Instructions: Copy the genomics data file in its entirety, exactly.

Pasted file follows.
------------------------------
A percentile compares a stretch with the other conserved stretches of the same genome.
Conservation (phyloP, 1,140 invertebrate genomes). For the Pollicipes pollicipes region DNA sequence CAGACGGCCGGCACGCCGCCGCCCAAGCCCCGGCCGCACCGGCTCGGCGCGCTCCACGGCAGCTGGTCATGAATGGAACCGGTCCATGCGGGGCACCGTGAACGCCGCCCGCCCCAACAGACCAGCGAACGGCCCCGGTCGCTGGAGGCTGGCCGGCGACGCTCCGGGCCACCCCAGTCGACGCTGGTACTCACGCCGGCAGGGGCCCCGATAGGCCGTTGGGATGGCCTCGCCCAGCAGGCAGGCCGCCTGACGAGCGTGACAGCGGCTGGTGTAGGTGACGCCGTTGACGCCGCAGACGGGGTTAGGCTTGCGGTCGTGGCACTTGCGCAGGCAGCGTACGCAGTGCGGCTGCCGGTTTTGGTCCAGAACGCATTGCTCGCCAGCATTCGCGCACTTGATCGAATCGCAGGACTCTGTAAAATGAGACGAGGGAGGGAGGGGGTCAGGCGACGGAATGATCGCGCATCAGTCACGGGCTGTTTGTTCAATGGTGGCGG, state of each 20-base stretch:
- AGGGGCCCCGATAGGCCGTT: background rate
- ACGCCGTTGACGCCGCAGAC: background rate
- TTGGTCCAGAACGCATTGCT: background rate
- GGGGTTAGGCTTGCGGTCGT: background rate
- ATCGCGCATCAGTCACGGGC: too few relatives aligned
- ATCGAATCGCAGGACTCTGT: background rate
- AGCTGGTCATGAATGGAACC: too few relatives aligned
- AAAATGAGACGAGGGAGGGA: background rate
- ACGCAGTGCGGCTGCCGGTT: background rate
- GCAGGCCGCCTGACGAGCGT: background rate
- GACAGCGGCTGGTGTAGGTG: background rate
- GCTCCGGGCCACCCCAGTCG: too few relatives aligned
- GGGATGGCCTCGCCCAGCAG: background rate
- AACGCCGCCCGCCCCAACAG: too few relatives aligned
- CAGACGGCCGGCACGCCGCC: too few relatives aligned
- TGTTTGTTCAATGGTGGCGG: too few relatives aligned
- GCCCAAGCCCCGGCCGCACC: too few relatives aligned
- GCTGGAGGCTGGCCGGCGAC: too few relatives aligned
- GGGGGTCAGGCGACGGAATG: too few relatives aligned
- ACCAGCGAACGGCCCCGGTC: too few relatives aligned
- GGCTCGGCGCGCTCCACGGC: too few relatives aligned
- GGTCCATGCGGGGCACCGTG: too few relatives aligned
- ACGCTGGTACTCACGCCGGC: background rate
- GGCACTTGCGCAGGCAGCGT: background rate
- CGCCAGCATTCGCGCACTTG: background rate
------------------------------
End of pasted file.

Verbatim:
A percentile compares a stretch with the other conserved stretches of the same genome.
Conservation (phyloP, 1,140 invertebrate genomes). For the Pollicipes pollicipes region DNA sequence CAGACGGCCGGCACGCCGCCGCCCAAGCCCCGGCCGCACCGGCTCGGCGCGCTCCACGGCAGCTGGTCATGAATGGAACCGGTCCATGCGGGGCACCGTGAACGCCGCCCGCCCCAACAGACCAGCGAACGGCCCCGGTCGCTGGAGGCTGGCCGGCGACGCTCCGGGCCACCCCAGTCGACGCTGGTACTCACGCCGGCAGGGGCCCCGATAGGCCGTTGGGATGGCCTCGCCCAGCAGGCAGGCCGCCTGACGAGCGTGACAGCGGCTGGTGTAGGTGACGCCGTTGACGCCGCAGACGGGGTTAGGCTTGCGGTCGTGGCACTTGCGCAGGCAGCGTACGCAGTGCGGCTGCCGGTTTTGGTCCAGAACGCATTGCTCGCCAGCATTCGCGCACTTGATCGAATCGCAGGACTCTGTAAAATGAGACGAGGGAGGGAGGGGGTCAGGCGACGGAATGATCGCGCATCAGTCACGGGCTGTTTGTTCAATGGTGGCGG, state of each 20-base stretch:
- AGGGGCCCCGATAGGCCGTT: background rate
- ACGCCGTTGACGCCGCAGAC: background rate
- TTGGTCCAGAACGCATTGCT: background rate
- GGGGTTAGGCTTGCGGTCGT: background rate
- ATCGCGCATCAGTCACGGGC: too few relatives aligned
- ATCGAATCGCAGGACTCTGT: background rate
- AGCTGGTCATGAATGGAACC: too few relatives aligned
- AAAATGAGACGAGGGAGGGA: background rate
- ACGCAGTGCGGCTGCCGGTT: background rate
- GCAGGCCGCCTGACGAGCGT: background rate
- GACAGCGGCTGGTGTAGGTG: background rate
- GCTCCGGGCCACCCCAGTCG: too few relatives aligned
- GGGATGGCCTCGCCCAGCAG: background rate
- AACGCCGCCCGCCCCAACAG: too few relatives aligned
- CAGACGGCCGGCACGCCGCC: too few relatives aligned
- TGTTTGTTCAATGGTGGCGG: too few relatives aligned
- GCCCAAGCCCCGGCCGCACC: too few relatives aligned
- GCTGGAGGCTGGCCGGCGAC: too few relatives aligned
- GGGGGTCAGGCGACGGAATG: too few relatives aligned
- ACCAGCGAACGGCCCCGGTC: too few relatives aligned
- GGCTCGGCGCGCTCCACGGC: too few relatives aligned
- GGTCCATGCGGGGCACCGTG: too few relatives aligned
- ACGCTGGTACTCACGCCGGC: background rate
- GGCACTTGCGCAGGCAGCGT: background rate
- CGCCAGCATTCGCGCACTTG: background rate